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$120,000 donation helps Teaneck restart literacy program

WEDNESDAY, DECEMBER 28, 2011
THE RECORD

TEANECK — A $120,000 donation from the Puffin Foundation will allow the school district to reinstate a summer literacy and math program that was eliminated this year because of budget cuts, officials said.

“I think it might be one of the largest donations – without a grant attached to it – that we have had,” Schools Superintendent Barbara Pinsak said.

The district has already received $60,000, said Gladys Miller-Rosenstein, executive director of the township-based Puffin Foundation, and Perry Rosenstein, the foundation’s president. The remaining $60,000 will be donated in 2012, in time for the program’s start in July, Miller-Rosenstein said.

“We thought it was a really needed program, and they have proof that it had been successful,” she said. “They have had this program before and it had been very helpful to the youngsters. … From listening to what they told us, we thought it was exactly what we would like to do for the school this year.”

The program, which will run for four weeks, will be open to students in Grades 1-8, said Vincent McHale, the district’s assistant superintendent for curriculum and instruction. He said he expects about 300 students to participate.

Federal assistance

In the past, the district paid for the program with federal Title I funds, which are given to districts with large numbers of students from lower-income families who are at risk academically and qualify for free and discounted school lunches, McHale said. The federal money was supplemented by state aid and money from the district’s operating budget, he said.

“Often, we found that students, over the summer months might have some regression in their reading skills because they are out of practice,” he said. “This would give students the opportunity to continue practicing reading, writing and math, and to stay on track. It’s also for the student who might be struggling at the end of the year and may not have met the grade-level benchmark in reading or in math. This would give that student the extra remedial support to get up to the grade level by the end of the school year.”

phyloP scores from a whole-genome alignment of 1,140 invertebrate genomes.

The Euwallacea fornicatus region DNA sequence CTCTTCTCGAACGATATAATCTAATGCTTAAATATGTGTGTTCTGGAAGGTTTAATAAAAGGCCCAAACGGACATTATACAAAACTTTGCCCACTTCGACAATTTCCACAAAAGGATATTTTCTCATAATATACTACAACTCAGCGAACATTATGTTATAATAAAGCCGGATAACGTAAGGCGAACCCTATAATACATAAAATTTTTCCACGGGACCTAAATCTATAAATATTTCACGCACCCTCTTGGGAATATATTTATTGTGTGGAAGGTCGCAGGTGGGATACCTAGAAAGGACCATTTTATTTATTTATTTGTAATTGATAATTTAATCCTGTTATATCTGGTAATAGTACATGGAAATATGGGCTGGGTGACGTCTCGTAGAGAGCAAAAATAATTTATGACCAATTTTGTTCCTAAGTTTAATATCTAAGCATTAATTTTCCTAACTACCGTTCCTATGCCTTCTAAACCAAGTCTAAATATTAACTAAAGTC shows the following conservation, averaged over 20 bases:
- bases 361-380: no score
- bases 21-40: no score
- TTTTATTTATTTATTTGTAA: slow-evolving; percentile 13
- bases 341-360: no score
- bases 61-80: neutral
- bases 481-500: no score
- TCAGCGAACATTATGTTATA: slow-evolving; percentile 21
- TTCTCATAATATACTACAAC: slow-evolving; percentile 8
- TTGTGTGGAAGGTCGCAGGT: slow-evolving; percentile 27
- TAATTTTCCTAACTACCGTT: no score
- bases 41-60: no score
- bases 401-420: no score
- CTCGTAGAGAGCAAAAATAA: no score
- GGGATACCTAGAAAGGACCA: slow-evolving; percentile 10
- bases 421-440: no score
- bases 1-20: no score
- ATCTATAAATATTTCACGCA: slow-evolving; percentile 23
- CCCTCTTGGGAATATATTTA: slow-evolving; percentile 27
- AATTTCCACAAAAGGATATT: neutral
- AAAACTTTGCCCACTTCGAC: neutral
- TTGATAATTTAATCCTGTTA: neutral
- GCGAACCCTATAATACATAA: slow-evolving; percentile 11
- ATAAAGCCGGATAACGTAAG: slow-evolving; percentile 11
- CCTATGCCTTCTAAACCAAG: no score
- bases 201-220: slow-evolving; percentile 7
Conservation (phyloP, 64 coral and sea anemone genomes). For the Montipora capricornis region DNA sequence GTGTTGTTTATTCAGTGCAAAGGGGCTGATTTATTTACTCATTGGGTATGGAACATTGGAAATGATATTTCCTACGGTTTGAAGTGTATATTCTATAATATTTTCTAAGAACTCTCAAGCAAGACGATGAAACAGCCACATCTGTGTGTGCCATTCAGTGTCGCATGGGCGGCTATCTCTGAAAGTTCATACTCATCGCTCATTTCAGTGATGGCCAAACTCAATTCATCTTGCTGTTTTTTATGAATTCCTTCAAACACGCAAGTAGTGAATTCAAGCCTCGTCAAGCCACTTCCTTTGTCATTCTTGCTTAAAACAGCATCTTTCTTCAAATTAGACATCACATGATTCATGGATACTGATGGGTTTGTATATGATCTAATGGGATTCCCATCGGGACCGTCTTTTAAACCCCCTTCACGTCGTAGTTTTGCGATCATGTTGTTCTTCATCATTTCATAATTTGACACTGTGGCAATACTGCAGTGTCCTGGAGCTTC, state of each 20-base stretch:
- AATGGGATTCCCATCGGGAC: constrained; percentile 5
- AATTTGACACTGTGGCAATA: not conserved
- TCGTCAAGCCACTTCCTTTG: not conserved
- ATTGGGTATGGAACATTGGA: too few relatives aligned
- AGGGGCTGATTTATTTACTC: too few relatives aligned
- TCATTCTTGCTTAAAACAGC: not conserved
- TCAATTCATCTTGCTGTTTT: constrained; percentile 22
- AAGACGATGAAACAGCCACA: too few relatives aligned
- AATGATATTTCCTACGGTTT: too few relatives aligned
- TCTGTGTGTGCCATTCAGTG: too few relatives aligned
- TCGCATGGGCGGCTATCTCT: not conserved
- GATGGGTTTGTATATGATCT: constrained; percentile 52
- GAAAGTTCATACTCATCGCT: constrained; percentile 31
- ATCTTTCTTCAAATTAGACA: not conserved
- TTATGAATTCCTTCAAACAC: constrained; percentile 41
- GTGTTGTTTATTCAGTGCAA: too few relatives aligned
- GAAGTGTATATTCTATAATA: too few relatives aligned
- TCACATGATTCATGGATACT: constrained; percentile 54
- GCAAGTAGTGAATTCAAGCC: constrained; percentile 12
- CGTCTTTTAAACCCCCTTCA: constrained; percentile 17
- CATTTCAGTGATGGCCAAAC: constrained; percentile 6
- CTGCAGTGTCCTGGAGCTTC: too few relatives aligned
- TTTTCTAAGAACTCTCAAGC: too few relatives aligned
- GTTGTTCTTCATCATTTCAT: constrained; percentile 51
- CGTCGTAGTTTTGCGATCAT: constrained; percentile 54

The Puffin Foundation has been a longtime supporter of the Teaneck public schools and the township’s children in general. The foundation has funded after-school programs in the township, donated computers for video documentary classes at the middle schools, and provided buses for students to visit the Teaneck Creek Conservancy, McHale said.

Miller-Rosenstein, who taught for 25 years in New York State, said she and her husband have a “deep affinity” for public education. Rosenstein said he also has a teaching license but has never taught.

Rosenstein, who attended New York City public schools, co-founded Brighton-Best Socket Screw Manufacturing Inc. Proceeds from the sale of the company in 2008 allow the foundation to support interests, such as public education, that are important to the Rosensteins, he said.

The Puffin Foundation provides grants to artists and art organizations, and also maintains a gallery and performance space at its offices near the Teaneck Creek Conservancy. Rosenstein said the foundation will have fewer plays and shows this year because it is using money from its activities budget to give to the school, he said.

Rosenstein said he hopes the foundation’s gift will inspire others.

“It sets an example for the business community to get involved in supporting the public school system,” he said.

The entire summer literacy and math program costs about $160,000, McHale said. He said he hopes that another business or foundation in the community will contribute the remaining $40,000

Pinsak, the school superintendent, marveled that such a large gift came unsolicited.

“They came to us, and they wanted to do this,” she said. “I just think they are incredible people.”

It all happened by chance in September when McHale met with the Rosensteins to discuss an unrelated matter.

McHale mentioned the summer literacy program, which the district had offered for many years but had to cut because of budget constraints. The Rosensteins told him to find out what the program cost and get back to them, he said.

“We are just so grateful to the Puffin Foundation for really being passionate about helping our students in any way they can,” McHale said. “They have been so generous to the district in the past, providing support for enrichment classes, after-school classes, access to the Puffin Foundation and the rich diversity of artists that they have there,” he said.

“They have really been a blessing to us to be able to enrich our students’ learning, and we are grateful. They are superstars.”

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